NEW YORK--Hurricane Katrina survivors' shocking testimony to Congress about their abuse at the hands of federal troops and local police ought to have been one of the biggest news stories ever. What happened instead--and what didn't happen--is a perfect illustration of the widening gap between raw and packaged news, and why 66 percent of Americans don't believe what they read in the paper.
There it was, right there on CNN the afternoon of December 6. Ishmael Mohammed, an attorney for the People's Hurricane Relief Fund, quoted a young woman named Denise, talking about her experience in the New Orleans Superdome: "The National Guard did not serve or protect. They were constantly threatening us and herding us by machine guns like cows. I saw a teenage boy beaten up by a National Guard officer in front of a crowd of thousands of people." Denise confirmed accounts of "white and Asian tourists ... rushed quietly out one side of the barricade that held thousands of exhausted, financially underprivileged black families with babies." Tammy, a thirtysomething African-American woman who was attempting to escape the city by car, said police stopped, arrested and jailed her and her two daughters for weeks. "Lie down on the ground, you black monkey bitch," she claims one of them yelled. Patricia Thompson, a 53-year-old New Orleans evacuee, testified that soldiers aimed their machine gun target lasers at her granddaughter's forehead, and that New Orleans cops routinely spat racist insults at storm victims. Others spoke of looting and gratuitous murder by police gone berserk.
Congressman Chris Shays (R-CT), who was apparently not in New Orleans during Katrina, nevertheless called these Americans liars. "I just don't frankly believe it," he said. When a witness referred to brutality at the "Causeway concentration camp," Jeff Miller (R-FL) tried to shut her up. "Would you be offended if I respectfully asked you not to call the Causeway area a concentration camp?"
"I am going to call it what it is," she retorted.
"Not a single person was marched into a gas chamber and killed," Miller clarified.
Amazing stuff. But if you weren't watching cable news that afternoon, you probably missed it. Network news buried the Congressional hearings on Katrina; so did the next day's papers. The New York Times never covered it. Only three groups of people know that New Orleanians drowned because they were too terrified to leave their homes, after watching their neighbors shot by rampaging police officers and national guardsmen: New Orleanians, people who have talked to them, and those who watch CNN while everyone else is at work. As far as the rest of America is concerned, these atrocities never occurred.
News in its purest form is what you see or experience firsthand, and it cannot be spun. No one, for example, will ever be able to convince me that the homeless fare evader I saw beaten half to death in the 103rd Street subway station was resisting arrest. But pure news is rare. For most media consumers, raw news is what the media packages relatively lightly: wire service stories, live Congressional hearings, C-SPAN.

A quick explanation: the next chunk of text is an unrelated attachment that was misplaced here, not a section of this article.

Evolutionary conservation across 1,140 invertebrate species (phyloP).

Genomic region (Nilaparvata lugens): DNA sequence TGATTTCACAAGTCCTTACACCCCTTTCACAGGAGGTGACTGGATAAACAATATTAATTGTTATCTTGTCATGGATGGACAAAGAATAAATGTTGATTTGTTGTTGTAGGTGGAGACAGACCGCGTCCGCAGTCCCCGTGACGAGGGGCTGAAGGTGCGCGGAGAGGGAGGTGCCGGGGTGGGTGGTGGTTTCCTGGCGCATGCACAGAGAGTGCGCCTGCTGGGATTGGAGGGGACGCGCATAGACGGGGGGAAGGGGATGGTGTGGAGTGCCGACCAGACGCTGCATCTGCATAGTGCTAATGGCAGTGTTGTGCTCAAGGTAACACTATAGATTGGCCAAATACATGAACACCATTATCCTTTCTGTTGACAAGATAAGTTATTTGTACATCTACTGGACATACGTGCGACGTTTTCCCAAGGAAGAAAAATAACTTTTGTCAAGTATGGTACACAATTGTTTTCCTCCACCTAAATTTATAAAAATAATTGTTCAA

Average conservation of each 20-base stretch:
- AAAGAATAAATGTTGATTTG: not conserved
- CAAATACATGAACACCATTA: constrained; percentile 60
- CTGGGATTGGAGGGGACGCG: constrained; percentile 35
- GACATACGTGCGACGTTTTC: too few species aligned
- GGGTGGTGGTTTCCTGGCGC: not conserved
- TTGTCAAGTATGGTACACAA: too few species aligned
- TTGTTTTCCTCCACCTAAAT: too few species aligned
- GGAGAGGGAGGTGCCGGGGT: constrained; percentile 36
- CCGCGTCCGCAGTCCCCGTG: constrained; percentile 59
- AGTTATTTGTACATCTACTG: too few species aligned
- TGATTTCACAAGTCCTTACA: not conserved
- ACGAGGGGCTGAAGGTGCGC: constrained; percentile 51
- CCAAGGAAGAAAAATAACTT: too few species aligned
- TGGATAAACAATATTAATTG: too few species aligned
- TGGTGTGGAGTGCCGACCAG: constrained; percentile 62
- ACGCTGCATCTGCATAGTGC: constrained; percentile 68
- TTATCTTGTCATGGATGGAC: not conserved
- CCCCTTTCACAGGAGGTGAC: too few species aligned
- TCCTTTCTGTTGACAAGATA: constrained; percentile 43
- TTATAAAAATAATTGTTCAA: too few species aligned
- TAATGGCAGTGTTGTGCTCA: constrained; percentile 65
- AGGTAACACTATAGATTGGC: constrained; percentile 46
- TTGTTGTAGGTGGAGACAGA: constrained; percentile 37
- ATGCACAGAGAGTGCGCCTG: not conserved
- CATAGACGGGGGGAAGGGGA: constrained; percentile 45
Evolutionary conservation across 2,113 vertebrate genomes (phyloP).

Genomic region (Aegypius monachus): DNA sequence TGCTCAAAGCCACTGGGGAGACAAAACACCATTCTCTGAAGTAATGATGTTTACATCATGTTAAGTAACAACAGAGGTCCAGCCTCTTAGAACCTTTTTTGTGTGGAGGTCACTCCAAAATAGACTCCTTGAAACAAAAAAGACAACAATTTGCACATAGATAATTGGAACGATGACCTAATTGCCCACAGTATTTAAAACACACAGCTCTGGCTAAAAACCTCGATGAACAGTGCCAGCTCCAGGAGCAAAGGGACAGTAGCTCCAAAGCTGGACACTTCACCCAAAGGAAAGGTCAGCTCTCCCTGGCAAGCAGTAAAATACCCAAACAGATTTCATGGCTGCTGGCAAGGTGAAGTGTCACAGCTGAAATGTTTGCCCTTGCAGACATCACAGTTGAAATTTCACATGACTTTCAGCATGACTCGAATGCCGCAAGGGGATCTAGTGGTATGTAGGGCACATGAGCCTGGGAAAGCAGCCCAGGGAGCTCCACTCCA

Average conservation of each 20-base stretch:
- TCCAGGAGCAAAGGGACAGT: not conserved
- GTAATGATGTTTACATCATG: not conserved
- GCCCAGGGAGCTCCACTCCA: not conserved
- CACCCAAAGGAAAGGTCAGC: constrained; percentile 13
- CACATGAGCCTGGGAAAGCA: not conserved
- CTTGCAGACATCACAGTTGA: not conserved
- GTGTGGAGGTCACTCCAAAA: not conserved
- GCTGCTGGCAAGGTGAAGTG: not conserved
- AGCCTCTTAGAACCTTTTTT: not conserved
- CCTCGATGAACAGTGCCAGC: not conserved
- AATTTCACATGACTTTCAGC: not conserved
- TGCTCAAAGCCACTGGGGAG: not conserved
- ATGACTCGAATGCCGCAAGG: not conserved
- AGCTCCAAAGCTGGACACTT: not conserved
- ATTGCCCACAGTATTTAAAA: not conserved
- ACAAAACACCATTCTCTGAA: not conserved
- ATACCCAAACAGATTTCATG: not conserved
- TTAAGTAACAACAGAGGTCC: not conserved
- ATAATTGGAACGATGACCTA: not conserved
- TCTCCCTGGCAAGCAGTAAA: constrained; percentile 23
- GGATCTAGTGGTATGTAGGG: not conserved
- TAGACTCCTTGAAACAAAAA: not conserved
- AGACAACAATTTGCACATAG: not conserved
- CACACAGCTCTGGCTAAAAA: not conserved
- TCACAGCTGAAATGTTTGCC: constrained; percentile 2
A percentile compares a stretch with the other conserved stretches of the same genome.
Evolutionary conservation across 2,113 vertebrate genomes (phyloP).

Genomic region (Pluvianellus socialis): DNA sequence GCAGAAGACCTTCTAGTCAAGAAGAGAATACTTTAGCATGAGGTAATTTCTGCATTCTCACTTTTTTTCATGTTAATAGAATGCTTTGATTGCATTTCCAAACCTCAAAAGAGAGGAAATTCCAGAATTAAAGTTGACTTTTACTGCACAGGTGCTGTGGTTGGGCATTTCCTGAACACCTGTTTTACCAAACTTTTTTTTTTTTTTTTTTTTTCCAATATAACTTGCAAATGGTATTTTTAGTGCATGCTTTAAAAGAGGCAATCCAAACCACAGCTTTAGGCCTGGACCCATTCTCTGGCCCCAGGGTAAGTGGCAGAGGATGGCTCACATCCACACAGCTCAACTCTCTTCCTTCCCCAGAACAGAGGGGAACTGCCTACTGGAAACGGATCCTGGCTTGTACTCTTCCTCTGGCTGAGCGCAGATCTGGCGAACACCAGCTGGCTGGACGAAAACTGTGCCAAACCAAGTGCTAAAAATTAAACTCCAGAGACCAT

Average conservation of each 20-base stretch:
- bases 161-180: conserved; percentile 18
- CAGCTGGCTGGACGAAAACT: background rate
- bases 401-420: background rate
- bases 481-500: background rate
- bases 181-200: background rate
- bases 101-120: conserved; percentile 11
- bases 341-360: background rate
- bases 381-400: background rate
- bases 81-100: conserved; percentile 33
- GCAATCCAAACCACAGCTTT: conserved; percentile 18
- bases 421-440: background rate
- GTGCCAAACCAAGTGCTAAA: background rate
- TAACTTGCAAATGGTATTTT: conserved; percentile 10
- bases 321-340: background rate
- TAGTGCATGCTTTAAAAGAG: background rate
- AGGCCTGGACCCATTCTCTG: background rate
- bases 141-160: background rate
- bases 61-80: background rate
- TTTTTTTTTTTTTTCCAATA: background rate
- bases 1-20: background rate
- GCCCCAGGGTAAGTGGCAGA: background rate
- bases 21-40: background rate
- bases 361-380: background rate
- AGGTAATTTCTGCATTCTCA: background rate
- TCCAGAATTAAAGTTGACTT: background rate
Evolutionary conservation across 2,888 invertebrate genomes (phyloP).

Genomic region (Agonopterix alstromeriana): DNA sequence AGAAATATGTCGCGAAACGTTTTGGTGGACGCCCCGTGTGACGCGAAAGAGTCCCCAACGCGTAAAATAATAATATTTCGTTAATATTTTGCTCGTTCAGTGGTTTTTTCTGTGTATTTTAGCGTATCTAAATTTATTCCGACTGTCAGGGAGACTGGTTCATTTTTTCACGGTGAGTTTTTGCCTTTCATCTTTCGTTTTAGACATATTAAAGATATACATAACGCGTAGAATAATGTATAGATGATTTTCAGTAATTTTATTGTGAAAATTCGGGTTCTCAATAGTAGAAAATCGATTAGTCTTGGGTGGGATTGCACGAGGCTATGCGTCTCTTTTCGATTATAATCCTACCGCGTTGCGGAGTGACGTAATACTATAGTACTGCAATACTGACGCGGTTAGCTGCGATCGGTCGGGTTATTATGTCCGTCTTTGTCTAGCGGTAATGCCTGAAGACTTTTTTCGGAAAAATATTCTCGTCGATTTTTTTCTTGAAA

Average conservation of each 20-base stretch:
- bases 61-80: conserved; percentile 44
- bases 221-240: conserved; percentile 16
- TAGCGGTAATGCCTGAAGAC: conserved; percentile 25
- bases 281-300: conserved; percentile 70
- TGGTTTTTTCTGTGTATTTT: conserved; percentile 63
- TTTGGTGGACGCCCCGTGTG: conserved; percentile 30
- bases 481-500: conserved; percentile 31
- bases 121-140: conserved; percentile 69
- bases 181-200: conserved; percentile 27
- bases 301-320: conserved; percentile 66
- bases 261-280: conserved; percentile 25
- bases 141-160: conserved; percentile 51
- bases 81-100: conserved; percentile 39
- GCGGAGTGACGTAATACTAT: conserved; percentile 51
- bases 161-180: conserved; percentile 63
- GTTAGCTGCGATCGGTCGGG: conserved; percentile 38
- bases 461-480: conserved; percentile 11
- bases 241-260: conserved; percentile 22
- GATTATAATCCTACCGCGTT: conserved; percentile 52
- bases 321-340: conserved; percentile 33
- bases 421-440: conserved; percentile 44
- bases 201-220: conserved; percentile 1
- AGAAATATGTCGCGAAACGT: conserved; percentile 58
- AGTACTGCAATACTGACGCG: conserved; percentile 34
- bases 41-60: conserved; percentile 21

Packaged news, on the other hand, is heavily filtered through legions of editors, producers and reporters themselves. Your local newspaper's chief editors meet each morning in order to decide what's worth covering. Dozens of wire service stories, on sports and business and politics and culture, fail to make the cut. Editors assign reporters to follow up some, but not most, press releases. Reviewers take on this restaurant and that book while ignoring numerous CDs that you might enjoy if you heard of their existence. Certain editors are brazenly partisan, politically and otherwise, making choices that reflect their publisher's or their own personal tastes. The New York Times, for instance, doesn't practice "advocacy journalism." That policy prompted Times editors, worried about affecting the outcome of the election, to kill a story revealing that the mysterious lump in George W. Bush's jacket was indeed a transmitter that he had used to cheat during the 2004 presidential debate. And the choice of the particular reporter assigned to write a story determines whether it withers on the vine or lives to see a follow-up.
Corporate consolidation of the media, such as the $6.5 billion acquisition of Knight-Ridder by the California-based McClatchy group, has led to shrinking news budgets and the duplication of news and features between co-owned outlets, which reduces costs. Syndication and the shrinking number of news publications contribute to a blandification effect. Print and broadcast media packagers face an ever-shrinking "news hole." Meanwhile, international expansion of foreign wire services and the spread of the Web are increasing the available quantity of raw news. There is more news with fewer places to go. And the more that the raw news gets cut, the less the packaged news looks like reality.
The growing gap between raw and packaged news causes citizens to feel increasingly alienated from their media, government and one another.
At a talk at a high school in New Jersey, I mentioned the Katrina hearings as an example of news that I had chosen not to discuss in my cartoons because too few readers would know what I was talking about. One girl, who had stayed home sick that day, had watched the Katrina hearings. Two others, both African-American, had heard about them. As the four of us talked about what had happened in New Orleans, in plain sight at the time and later related under oath on cable television, the other students stared blankly, left out, bewildered. They wondered why they had never heard that cops had murdered civilians just for fun, and so did we.